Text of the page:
mother and baby

Planning a baby? Here’s what to do first

If you are planning to start a family, there are several important reasons why you should first visit a doctor.

Ideally, these visits should be done at least three months before falling pregnant. This is to give you and your partner plenty of time to make any necessary lifestyle changes and ensure that you’re in optimum health. This is what’s known as preconception care and its goal is to help boost fertility, reduce any problems during pregnancy and assist in a quicker recovery from birth.

Get immunisations early

It’s important to make sure that your immunisations are up-to-date before you conceive, because most vaccines should not be administered while pregnant, as there is a risk of harming the foetus. One exception is the influenza vaccine, which can be administered to pregnant women and is provided free of charge under Australia’s National Immunisation Program.

The following immunisations should be maintained in order to protect yourself and your baby from serious health risks:

  • Chicken pox
  • Rubella
  • Measles
  • Mumps
  • Diphtheria
  • Tetanus
  • Whooping cough
  • Pneumococcal
  • Hepatitis B.

Obtain the right treatment for existing health conditions

If you have an existing health condition—such as diabetes or epilepsy—your doctor may recommend making some changes to your current medications during pregnancy. Other existing health conditions—such as the sexually transmitted infections chlamydia and syphilis— don’t have any visible symptoms, so it’s important to get tested if you’re planning to fall pregnant.

If you’re not sure, it’s always best to make sure you’re keeping on top of treatment plans ahead of time—just in case. Prior to pregnancy, your doctor will perform a blood or urine test and will advise on the best course of treatment if the results are positive.

It is important to talk to your doctor about any genetic conditions that may run in your family (like cystic fibrosis) and to ask about genetic testing if you have any concerns. If you have a Rhesus negative blood type and you have been pregnant before, this may create a risk of Rhesus disease. While this does not cause any harm to a mother, research has shown that it can severely affect a baby’s blood cells and result in it developing jaundice, anaemia, or in severe cases, heart or liver failure. Fortunately, it’s very straightforward to prevent this from happening— your doctor can provide you with something called anti-D immunoglobulin to prevent your baby from developing this disease. It is usually injected into the mother’s thigh.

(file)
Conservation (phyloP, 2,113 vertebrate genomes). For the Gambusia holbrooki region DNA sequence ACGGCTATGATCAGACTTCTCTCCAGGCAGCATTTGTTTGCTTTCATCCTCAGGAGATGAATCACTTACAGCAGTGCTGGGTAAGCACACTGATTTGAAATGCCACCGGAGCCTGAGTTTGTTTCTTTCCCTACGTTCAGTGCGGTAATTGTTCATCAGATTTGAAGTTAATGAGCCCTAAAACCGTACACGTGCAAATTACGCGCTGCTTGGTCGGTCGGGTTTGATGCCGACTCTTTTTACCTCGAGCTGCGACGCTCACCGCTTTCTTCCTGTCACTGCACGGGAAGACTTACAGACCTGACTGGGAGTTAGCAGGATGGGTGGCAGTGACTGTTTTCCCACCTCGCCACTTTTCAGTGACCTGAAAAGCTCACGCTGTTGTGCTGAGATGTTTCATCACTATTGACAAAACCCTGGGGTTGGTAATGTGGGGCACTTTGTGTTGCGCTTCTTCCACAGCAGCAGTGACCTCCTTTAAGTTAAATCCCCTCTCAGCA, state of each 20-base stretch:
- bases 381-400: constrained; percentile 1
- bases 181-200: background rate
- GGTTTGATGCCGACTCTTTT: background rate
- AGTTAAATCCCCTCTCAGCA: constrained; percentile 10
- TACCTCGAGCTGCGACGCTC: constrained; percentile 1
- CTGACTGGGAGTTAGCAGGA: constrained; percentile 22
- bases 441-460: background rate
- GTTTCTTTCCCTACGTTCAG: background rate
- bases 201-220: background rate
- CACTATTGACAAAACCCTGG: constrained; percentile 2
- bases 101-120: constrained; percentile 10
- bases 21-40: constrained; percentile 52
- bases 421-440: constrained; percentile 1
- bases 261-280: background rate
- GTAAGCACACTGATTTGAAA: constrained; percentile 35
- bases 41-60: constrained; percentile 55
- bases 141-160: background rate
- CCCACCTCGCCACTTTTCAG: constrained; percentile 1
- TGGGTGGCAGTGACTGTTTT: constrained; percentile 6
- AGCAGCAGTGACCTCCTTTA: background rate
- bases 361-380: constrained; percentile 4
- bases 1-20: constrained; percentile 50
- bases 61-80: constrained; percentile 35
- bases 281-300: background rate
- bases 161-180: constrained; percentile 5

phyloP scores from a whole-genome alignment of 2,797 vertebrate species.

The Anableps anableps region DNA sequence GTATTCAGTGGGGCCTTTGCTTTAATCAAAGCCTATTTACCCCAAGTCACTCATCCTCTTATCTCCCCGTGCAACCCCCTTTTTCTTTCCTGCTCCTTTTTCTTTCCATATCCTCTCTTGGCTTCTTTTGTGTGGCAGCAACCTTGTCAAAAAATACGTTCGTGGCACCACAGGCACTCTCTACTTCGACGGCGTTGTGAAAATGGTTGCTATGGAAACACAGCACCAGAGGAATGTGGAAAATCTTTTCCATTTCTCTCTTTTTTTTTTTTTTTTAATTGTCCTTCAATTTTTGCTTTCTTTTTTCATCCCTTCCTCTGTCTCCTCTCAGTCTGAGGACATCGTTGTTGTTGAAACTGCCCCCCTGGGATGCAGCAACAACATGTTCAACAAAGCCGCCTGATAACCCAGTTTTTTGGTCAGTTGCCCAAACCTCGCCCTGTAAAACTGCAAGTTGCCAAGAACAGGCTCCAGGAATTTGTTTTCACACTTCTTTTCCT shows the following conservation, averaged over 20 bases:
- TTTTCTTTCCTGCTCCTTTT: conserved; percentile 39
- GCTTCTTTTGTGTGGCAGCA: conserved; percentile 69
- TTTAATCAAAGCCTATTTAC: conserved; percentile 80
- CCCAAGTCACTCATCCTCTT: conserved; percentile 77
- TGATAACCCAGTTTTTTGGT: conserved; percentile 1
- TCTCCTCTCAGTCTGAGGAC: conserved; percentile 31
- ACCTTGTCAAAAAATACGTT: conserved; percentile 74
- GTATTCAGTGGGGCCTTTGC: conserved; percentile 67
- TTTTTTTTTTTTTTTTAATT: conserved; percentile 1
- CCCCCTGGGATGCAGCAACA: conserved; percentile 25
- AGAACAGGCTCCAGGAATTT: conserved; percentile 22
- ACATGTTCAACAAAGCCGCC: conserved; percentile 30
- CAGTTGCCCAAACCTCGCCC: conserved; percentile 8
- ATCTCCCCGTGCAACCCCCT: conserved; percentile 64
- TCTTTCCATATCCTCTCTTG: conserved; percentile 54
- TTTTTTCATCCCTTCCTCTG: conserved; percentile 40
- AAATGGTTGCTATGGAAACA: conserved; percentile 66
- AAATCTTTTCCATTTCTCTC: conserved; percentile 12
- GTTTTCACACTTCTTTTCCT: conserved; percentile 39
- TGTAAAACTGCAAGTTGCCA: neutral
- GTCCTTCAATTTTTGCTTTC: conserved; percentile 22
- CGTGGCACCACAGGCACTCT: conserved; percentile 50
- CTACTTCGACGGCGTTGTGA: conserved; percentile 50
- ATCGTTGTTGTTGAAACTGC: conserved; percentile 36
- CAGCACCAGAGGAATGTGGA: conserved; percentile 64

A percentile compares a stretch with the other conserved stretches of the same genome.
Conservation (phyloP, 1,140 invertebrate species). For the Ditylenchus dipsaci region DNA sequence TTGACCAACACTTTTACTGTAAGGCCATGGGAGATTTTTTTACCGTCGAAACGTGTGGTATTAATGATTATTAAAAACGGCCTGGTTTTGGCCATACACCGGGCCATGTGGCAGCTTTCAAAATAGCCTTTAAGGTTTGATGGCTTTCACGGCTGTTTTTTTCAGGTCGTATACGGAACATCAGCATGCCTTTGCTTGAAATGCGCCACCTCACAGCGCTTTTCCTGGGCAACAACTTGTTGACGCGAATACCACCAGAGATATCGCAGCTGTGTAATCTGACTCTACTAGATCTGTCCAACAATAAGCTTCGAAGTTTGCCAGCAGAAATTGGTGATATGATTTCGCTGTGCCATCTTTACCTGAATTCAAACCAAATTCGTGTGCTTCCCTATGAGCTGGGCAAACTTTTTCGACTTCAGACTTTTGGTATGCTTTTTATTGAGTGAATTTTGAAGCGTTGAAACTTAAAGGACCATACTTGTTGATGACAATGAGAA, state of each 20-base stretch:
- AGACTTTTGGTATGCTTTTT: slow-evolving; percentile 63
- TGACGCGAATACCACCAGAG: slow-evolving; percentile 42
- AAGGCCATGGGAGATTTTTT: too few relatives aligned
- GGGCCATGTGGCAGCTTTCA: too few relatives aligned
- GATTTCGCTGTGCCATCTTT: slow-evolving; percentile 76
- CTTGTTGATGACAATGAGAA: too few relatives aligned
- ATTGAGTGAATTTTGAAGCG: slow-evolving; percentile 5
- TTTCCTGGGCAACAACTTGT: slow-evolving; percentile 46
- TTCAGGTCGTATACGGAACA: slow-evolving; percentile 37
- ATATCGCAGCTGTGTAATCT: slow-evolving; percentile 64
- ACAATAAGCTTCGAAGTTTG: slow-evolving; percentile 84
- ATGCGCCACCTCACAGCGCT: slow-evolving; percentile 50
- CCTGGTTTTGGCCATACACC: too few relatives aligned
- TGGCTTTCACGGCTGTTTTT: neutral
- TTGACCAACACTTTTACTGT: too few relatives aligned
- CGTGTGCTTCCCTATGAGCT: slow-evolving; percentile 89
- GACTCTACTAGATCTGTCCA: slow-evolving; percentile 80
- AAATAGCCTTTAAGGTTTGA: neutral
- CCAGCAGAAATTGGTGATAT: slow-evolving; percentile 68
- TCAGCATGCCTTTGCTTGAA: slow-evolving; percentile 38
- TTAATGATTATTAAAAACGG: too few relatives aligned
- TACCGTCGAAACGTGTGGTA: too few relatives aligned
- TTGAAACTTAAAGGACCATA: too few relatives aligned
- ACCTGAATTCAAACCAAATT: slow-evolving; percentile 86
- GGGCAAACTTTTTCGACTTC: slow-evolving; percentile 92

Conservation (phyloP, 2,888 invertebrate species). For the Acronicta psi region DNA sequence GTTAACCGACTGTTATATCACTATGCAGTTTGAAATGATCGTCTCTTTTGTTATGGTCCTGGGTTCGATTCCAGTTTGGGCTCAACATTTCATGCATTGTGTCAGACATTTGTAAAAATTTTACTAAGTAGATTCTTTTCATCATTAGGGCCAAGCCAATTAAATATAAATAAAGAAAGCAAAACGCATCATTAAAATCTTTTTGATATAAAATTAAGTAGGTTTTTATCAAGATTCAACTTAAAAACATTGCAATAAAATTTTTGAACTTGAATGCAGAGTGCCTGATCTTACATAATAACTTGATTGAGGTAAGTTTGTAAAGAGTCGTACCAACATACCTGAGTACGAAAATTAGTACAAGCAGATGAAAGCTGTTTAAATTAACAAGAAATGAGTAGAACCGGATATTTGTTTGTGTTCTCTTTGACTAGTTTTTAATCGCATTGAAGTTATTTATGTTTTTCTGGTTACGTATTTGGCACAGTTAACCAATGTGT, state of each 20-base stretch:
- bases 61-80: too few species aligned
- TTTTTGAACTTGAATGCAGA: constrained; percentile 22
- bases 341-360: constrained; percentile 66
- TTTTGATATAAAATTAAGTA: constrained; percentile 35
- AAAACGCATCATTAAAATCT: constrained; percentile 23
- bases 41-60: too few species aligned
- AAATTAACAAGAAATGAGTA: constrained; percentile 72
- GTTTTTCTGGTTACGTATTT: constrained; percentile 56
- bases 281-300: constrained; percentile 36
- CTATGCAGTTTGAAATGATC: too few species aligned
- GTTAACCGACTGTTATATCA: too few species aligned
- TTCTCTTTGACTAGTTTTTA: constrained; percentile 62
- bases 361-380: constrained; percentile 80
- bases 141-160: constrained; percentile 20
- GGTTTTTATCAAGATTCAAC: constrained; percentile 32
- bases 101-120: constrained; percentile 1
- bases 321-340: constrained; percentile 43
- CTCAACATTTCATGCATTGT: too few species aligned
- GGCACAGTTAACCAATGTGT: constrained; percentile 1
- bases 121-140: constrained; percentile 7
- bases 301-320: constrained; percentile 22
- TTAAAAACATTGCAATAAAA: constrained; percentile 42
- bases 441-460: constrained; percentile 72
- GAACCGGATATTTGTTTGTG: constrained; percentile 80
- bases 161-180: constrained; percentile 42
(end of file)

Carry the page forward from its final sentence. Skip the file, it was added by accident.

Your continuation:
Don’t be late in taking folate

Australia’s Department of Health recommends that you start taking folate supplements as soon as you and your partner have made the decision to start trying for a baby. Folate is important because it reduces the risk of a baby developing problems with its nervous system, such as spina bifida. A baby’s neural tubes begin to form almost from the moment it is conceived, and before a woman has missed her period and is aware she is pregnant—so start taking sooner rather than later, if possible.

Trim and terrific

Another thing worth thinking about is developing an exercise routine if you don’t already have one, because it may be more difficult to form new habits once you’re pregnant.

Women who exercise before pregnancy have a lower risk of developing complications such as gestational diabetes and high blood pressure during pregnancy. Exercise also lowers the risk of obesity and Type 2 diabetes, and makes it less likely your baby will develop diabetes and obesity as an adult.

Exercise has benefits that go beyond the physical. It does wonders as a mood booster, which is important during a time of great change for your body. It also gives you more energy, improves sleep quality and reduces stress. If you find it difficult to lose weight, your doctor may be able to give you a referral to a dietician and exercise physiologist.

Stub it out

Quitting smoking before you conceive is one of the most effective ways to protect your baby and yourself from serious complications during pregnancy. Quitting smoking increases your chances of conceiving naturally and without delay, as well as making a miscarriage, an ectopic pregnancy or premature birth less likely.

Passive smoking can harm a mother and her baby, so a smoke-free household means a healthier family. Another reason why men should quit is because doing so will improve sperm quality. Research has shown that smoking can cause male erectile dysfunction.

To get help to stop smoking, call the Quit Hotline on 13 78 48.

Healthy mind, healthy body

Pregnancy is an exciting, but sometimes overwhelming time for new parents, so it’s important to make sure that you are feeling happy and healthy before the hormones start running wild. You may want to talk to a professional if you’re experiencing any relationship problems or feeling depressed or anxious. The same applies if you’re experiencing financial difficulties, substance abuse or domestic violence. Health professionals are there to help you work through any issues, while pregnancy support groups can be enormously helpful.



Category: Health


Like it? Share with your friends.

Article by: Defence Health